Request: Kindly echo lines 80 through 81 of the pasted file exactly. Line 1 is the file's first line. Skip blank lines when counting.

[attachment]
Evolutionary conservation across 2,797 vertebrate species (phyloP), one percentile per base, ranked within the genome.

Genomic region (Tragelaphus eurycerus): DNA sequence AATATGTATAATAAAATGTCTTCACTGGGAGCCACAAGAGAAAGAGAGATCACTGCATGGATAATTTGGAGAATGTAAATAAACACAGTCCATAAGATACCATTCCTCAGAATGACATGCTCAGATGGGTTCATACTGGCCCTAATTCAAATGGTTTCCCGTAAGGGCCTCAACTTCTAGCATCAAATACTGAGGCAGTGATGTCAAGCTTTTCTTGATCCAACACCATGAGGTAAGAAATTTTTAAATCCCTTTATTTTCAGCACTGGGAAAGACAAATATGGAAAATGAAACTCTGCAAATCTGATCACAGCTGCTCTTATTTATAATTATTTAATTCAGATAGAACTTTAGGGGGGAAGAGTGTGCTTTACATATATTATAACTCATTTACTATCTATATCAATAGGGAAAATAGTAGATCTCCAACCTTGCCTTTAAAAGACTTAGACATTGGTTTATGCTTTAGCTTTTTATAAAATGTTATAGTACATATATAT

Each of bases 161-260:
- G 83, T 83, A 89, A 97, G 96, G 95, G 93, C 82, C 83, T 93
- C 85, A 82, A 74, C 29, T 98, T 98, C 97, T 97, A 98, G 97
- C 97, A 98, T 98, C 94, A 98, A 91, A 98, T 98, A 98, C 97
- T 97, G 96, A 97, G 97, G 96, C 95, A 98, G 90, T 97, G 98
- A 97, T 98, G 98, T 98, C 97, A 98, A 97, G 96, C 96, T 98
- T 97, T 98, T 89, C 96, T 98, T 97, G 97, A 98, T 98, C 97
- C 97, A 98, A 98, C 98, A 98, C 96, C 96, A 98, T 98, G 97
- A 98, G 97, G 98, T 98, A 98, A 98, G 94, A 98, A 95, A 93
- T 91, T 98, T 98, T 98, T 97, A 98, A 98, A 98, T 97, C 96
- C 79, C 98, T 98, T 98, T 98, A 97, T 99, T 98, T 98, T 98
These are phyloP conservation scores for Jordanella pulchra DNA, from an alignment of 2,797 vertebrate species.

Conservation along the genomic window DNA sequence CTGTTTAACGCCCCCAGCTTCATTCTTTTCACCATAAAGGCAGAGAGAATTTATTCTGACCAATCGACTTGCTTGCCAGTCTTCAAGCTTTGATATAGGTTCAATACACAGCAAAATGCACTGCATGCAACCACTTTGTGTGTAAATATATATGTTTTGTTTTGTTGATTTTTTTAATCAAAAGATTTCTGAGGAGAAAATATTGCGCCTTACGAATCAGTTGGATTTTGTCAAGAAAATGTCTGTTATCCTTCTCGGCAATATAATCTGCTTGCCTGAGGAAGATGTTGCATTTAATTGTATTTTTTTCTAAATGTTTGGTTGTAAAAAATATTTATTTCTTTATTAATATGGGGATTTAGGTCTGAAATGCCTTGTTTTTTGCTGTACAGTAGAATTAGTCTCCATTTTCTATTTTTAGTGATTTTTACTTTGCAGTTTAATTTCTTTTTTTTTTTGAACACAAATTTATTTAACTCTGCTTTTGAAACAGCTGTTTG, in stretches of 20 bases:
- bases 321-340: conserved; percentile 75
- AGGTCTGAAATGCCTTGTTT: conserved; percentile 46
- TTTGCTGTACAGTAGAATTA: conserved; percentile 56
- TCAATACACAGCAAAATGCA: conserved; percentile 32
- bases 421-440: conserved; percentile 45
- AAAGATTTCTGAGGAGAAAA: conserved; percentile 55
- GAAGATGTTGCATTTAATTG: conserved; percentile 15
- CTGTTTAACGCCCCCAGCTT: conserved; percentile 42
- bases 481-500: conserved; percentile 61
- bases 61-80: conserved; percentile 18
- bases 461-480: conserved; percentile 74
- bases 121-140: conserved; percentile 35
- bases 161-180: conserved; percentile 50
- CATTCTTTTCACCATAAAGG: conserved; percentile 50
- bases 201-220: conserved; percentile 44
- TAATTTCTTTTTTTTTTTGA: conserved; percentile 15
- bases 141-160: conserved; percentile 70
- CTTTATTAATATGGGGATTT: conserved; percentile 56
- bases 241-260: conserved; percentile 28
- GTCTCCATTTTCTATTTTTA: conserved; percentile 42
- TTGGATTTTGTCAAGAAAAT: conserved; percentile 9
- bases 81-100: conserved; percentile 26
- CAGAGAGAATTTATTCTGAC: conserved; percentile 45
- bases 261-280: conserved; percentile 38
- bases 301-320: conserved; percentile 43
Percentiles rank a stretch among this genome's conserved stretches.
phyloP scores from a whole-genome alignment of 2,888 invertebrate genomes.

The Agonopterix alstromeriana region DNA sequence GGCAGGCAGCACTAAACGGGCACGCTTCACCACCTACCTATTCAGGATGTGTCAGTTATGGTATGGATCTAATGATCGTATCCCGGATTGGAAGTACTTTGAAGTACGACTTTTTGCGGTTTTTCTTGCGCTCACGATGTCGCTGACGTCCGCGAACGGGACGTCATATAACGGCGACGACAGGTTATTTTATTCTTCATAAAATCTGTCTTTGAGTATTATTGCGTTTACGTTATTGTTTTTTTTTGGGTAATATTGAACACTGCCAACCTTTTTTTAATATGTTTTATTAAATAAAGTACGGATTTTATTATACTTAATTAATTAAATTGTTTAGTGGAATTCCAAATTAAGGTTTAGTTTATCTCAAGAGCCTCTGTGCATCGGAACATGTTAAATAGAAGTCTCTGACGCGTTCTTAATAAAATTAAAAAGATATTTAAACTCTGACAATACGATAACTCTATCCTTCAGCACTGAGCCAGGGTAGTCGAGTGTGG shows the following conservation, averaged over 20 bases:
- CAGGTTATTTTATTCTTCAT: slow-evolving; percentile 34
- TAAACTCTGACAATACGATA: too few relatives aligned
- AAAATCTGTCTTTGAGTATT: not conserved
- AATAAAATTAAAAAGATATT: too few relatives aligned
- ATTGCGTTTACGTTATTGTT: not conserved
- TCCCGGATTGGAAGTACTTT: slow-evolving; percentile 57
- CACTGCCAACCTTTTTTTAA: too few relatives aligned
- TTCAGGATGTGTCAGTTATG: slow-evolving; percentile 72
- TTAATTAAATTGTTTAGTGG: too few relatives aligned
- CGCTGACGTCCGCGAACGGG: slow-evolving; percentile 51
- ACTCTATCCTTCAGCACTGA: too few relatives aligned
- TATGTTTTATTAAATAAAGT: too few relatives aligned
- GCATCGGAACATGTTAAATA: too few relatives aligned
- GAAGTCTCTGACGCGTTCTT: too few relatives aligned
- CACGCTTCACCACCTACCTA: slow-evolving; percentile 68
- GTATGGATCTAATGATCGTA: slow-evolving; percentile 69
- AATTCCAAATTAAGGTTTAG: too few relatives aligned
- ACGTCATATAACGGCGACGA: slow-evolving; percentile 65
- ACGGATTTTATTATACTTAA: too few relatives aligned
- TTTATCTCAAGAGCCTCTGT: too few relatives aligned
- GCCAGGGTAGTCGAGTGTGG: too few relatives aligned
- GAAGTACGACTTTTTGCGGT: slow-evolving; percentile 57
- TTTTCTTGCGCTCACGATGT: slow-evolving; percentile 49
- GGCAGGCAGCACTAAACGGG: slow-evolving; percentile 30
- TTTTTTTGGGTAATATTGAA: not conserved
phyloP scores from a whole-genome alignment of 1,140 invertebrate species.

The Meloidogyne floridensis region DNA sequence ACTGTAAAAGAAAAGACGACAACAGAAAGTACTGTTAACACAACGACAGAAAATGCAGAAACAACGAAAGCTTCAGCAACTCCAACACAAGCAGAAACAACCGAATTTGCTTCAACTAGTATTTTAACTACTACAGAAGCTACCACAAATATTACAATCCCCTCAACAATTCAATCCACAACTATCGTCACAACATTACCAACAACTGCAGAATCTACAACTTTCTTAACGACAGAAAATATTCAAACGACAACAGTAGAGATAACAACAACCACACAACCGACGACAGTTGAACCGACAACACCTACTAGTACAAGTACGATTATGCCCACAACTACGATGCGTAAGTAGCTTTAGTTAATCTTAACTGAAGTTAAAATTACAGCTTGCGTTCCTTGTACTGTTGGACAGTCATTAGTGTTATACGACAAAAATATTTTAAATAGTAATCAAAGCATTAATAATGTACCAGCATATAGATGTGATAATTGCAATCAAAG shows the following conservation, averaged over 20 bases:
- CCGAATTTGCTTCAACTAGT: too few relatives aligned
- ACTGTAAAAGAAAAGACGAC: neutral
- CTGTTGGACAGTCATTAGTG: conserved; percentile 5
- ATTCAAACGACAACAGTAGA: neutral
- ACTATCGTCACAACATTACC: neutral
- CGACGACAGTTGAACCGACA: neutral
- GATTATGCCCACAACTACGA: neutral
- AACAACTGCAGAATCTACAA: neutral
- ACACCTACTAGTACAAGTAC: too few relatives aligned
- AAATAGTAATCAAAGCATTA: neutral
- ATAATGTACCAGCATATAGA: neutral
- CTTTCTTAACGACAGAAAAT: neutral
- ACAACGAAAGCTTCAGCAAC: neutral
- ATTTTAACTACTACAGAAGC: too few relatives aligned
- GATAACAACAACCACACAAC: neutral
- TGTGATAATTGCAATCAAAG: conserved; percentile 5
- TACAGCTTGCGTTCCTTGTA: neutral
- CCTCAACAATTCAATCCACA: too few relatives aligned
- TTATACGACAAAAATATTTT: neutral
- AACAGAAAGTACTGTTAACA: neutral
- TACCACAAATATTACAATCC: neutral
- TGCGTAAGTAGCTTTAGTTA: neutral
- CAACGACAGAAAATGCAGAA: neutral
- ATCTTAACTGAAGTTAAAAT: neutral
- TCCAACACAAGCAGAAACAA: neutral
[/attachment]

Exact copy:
- AAATAGTAATCAAAGCATTA: neutral
- ATAATGTACCAGCATATAGA: neutral